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August 26, 2016
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Sub-Saharan Africa: Three Cheers for Tourism


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Tourism Month has arrived once again, and with it comes the opportunity to leave your couch and explore the incredible beauty – natural, historical and cultural – South Africa has to offer. September is an important month particularly for the tourism industry, as it provides the sector with a chance to showcase the country as a holiday destination to locals who might never have explored their homeland before. South Africa celebrates the month under the theme ‘Tourism For All’, which is in line with the World Tourism Day theme: ‘Tourism For All – Promoting Universal Accessibility’. 

“Promoting universal access has become a critical component in the global tourism industry as it allows more people to participate and enjoy tourism,” says Trevor Bloem, Chief Director of Communications for the National Department of Tourism. “In South Africa, the theme of universal access goes a step further as it promotes tourism to all South Africans irrespective of gender, race and living standards measurement. The Department would like all South Africans to experience tourism and benefit from its activities.”

Opportunities in Tourism

A number of business opportunities exist in the tourism sphere, not least of these in various established tourism routs across South Africa. There are also opportunities in the value chain, where suppliers offer goods and services to the tourism sector. An example of this is fresh produce, tour guiding or accommodation facilities. Local businesses can also benefit from annual events and festivals. 

According to Bloem, the Department of Tourism also has a range of initiatives in place to advance the sector. In the 2015/16 financial year, they introduced the Tourism Incentive Programme Support to improve market access for tourism businesses and encourage tourism grading. The Enterprise Development Programme provides technical support to tourism SMMEs through market access training. The Supplier Development Programme matches suppliers to tourism businesses, while the Social Responsibility Implementation enhances product offerings. 

Tourism Month Highlights

During Tourism Month, South Africa will focus its attention on the Free State and all it has to offer travellers. Says Bloem: “The month-long programme will start in Xhariep, showcasing the Xhariep Dam and other spectacular sights in the area. One of the highlights of the month will be World Tourism Day on 27 September 2016 which will take place in Parys, Free State, and will include a number of exciting activities for those attending the celebration.”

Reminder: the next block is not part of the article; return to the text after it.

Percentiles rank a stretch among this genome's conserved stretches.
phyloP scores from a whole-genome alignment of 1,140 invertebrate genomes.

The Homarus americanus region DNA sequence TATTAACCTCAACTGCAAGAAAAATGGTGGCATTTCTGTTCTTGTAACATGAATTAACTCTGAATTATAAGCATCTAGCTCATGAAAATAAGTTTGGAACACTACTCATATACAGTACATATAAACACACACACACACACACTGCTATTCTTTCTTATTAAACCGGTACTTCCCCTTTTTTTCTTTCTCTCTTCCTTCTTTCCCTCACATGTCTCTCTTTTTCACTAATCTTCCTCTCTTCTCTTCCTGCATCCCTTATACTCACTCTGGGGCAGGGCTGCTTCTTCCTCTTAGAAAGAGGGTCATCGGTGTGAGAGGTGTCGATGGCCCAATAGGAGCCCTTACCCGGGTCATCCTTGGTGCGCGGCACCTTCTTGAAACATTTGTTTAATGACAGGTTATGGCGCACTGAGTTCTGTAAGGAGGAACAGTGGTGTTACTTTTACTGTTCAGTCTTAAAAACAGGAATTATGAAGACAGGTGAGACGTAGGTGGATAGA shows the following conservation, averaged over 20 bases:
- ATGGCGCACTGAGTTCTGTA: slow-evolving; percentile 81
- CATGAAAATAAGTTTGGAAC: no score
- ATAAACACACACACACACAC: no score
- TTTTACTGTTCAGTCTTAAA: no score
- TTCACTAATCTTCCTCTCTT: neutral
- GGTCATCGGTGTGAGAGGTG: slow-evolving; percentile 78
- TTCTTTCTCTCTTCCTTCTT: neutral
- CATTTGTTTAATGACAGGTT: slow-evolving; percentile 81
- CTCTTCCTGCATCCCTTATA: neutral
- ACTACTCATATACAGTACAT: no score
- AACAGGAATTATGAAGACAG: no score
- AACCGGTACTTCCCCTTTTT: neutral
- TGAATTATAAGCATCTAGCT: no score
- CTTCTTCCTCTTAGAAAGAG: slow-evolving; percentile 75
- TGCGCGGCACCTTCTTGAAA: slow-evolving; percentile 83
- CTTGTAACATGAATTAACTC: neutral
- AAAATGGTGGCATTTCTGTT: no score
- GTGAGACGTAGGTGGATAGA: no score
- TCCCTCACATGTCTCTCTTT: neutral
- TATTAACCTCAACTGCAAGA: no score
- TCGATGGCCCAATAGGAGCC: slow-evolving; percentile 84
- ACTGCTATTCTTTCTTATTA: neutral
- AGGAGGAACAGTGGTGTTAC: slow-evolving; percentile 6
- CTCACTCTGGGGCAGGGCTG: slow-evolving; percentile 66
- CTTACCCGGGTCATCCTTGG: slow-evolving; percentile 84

A public lecture is also scheduled at Central University of Technology in Bloemfontein on 26 September. This is where Tourism Minister Derek Hanekom will deliver the keynote address. “It will be an opportunity for academia, experts and tourism stakeholders to share ideas on Universal Accessibility,” says Bloem. 

The National Tourism Career Expo (NTCE) will once again take place, this time at Sand Du Plessis in Bloemfontein from 29 September to 1 October 2013. This is the largest tourism education event in SA and addresses the challenges the industry faces in the supply of skills. “The NTCE targets high school learners from Grade 9 to 12, TVET colleges’ learners, university students and unemployed tourism graduates,” Trevor Bloem explains, “There will be approximately 50 exhibitors mainly from the tourism and hospitality industry and tertiary institutions offering tourism courses.”

Tourism is a major player in its contributions to the economy and is recognised as a job creation sector. Although the market share is difficult to predict over a 10-year period, Bloem says “great potential exists in the Asian market”, particularly because of the sheer number in travellers especially from China

“By increasing tourism growth over the next decade one can expect to see local economies benefit through the tourist spend in the areas which should support jobs in local tourism establishments, profit margins and sustainability…there is great potential in the development of routes which cut across provinces, and regions and will include rural and small towns.”

Fast Facts

•    Tourism contributed 2.9% (R111-billion) to SA’s GDP in 2014 (Statistics South Africa, 2016)
•    The tourism sector directly employed 680 817 persons in 2014, an increase of #.8% (25 230 employees) compared with 2013 (Statistics South Africa, 2016)
•    SA’s tourism economy is forecasted to contribute R386 billion (9.5%) to the country’s GDP in 2016, which is a 3% increase compared with projected 2015 figures (WTTC, 2016)
•    In 2016, tourism will provide an estimated 729 551 direct jobs (WTTC, 2016)
•    When indirect and induced jobs are added, a total of over 1.5 million jobs will be linked to the tourism industry, representing 9.8 percent of all employment in South Africa in 2016 (WTTC, 2016)


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